Compiled by

The Secretary to the G.P.O.

SIR ARTHUR BLACKWOOD, Secretary to the G.P.O.,
      London, when a young man, was accompanying Miss
Marsh home, when he said to her: "How is it that you
religious people are always trying to rob us of our plea-
sures?   I enjoy life thoroughly, and I do not see that you
should take away the little pleasures I have."
Marsh was known to be a real Christian, and fearing she
might speak to him about his soul, he did not feel quite
at home in her presence, but finding she did not introduce
the subject of religion he could not refrain from intro-
ducing it himself.   Her reply surprised him.   "You are
greatly mistaken.   I do not want you to give up anything.
I want you to receive."
  This was something seemingly
so very new to him that he said: "Excuse me; I do not
understand you.   What do you mean?"

   "I would rather not say any more at present," she re-
plied; "just think of the word receive.’"
   At that time Mr. Blackwood was, and had been for
several years, a leader of fashion in the higher circles of
London Society.   But Society pleasures, however elegant
and refined the Society may be, cannot satisfy the deepest
longings of an immortal soul, and as he wended his way
homeward, after having parted with his lady friend, the

last words she had spoken kept ringing in his ears: "I do
not want you to give up: I want you to receive
dismissal he could not accomplish.   "I do not want you
to give up; I want you to receive."
  They seemed to have
come to stay, and under their importunity he became so
wretched and unhappy that he said to himself: "I should
not be surprised if these Christians have the best of it
after all.   Perhaps they have something I do not possess.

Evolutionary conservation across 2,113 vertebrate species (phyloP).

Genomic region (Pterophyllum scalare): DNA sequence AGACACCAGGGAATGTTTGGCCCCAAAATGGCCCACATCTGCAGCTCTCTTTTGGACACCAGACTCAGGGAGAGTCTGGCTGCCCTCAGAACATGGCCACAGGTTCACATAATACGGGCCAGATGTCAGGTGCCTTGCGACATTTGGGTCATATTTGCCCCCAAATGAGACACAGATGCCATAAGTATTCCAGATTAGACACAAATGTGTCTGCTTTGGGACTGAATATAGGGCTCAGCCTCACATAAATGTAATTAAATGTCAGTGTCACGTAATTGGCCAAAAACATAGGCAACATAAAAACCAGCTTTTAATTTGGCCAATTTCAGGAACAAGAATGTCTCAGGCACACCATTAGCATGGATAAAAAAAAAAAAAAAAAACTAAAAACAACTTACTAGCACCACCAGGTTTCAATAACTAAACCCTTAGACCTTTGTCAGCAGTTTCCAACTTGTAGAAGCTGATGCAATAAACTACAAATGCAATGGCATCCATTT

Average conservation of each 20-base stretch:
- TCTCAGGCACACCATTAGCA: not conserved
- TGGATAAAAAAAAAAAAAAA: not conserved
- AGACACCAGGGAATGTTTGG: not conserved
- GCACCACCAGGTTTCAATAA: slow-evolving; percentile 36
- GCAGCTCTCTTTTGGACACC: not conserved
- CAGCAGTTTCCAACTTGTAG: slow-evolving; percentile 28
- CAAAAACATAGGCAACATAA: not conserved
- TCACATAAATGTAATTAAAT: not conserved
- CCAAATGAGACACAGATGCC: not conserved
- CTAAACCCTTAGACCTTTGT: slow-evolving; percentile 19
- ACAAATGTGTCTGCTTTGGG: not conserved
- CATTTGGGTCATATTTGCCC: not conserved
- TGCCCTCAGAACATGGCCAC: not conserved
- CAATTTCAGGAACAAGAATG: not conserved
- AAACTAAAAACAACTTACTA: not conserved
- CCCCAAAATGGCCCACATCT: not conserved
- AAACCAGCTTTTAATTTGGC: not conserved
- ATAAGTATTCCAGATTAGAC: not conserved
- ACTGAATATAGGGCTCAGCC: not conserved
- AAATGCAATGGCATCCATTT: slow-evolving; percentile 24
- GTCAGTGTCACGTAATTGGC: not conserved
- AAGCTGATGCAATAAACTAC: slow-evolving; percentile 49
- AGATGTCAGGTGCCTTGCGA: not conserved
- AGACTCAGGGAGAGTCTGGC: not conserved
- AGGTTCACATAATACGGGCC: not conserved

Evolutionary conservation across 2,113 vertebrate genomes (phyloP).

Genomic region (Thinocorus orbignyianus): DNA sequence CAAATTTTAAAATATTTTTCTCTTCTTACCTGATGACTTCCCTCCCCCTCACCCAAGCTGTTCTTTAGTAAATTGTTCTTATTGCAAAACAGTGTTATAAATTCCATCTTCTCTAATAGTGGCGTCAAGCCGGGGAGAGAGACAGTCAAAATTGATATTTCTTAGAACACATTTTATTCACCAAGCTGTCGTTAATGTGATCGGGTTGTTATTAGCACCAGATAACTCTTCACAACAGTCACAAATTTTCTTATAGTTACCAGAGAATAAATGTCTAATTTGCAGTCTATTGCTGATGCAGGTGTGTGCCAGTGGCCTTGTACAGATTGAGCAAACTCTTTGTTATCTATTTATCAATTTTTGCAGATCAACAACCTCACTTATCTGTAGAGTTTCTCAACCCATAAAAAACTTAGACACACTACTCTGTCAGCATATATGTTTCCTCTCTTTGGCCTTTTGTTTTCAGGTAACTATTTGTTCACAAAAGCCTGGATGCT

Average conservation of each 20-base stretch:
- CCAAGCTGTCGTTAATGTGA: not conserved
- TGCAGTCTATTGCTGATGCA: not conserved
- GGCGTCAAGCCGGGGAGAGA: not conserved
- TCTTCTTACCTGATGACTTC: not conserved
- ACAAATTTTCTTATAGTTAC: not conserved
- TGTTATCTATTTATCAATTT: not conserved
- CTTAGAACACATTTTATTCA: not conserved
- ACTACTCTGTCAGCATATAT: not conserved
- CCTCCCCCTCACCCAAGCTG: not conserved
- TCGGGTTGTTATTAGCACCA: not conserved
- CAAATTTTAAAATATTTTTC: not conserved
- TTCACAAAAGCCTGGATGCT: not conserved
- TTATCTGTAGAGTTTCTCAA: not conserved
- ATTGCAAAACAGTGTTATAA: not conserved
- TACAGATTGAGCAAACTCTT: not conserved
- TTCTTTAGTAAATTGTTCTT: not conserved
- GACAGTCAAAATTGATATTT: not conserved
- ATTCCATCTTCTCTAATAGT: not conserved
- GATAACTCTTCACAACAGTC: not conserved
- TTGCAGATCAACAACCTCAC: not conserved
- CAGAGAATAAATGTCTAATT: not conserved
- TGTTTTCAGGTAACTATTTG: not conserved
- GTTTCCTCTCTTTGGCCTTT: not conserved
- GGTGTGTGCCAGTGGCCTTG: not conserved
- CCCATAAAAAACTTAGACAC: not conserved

What are the things I could not give up?   The pleasures
of the world are very unsatisfying.   What could she mean
by saying ‘Not give up; receive?’"

   Being quite in the dark about the lady's meaning, and
being greatly stirred in his soul by her statement, he
resolved to see her and tell her of his unhappy condition
of mind, and of his eagerness to know the meaning of her
strange words.   Meeting one day, he quickly asked
her to explain what she meant by telling him he was not
to give up, but just to receive.   "Your whole life," she
replied, "has been one long attempt to satisfy your soul
with things that cannot satisfy it.   I want you to receive
something that will accomplish this object, and when you
have that, you will be glad to give up the husks upon
which you have been feeding your soul."

   Further, she explained to him that it was only in
receiving the Lord Jesus Christ as a personal Saviour
that the soul could really be satisfied.   "But as many as
received [H]im, to them gave [H]e power to become the sons of
God, even to them that believe on [H]is [N]ame
(John 1. 12).
The soul can be satisfied only with the finished work
of Christ on the Cross when He "died for our sins"
(1 Cor. 15. 3).   Then she told him the so-called pleasures
of this world would soon cease to be desired.
   This conversation was used of God to the enlightenment
and conversion of Sir Arthur Blackwood, and the young
gentleman who had been a leader of fashion became an
earnest disciple of the Lord Jesus Christ and a leader in
many a good work.   He who had hitherto been "Beauty
a fashion leader, now became Humble
Blackwood, a servant of all.
   He wrote two books, "The Shadow and the Substance"
and "Forgiveness, Life and Glory," which have been
blessed to many seeking souls.

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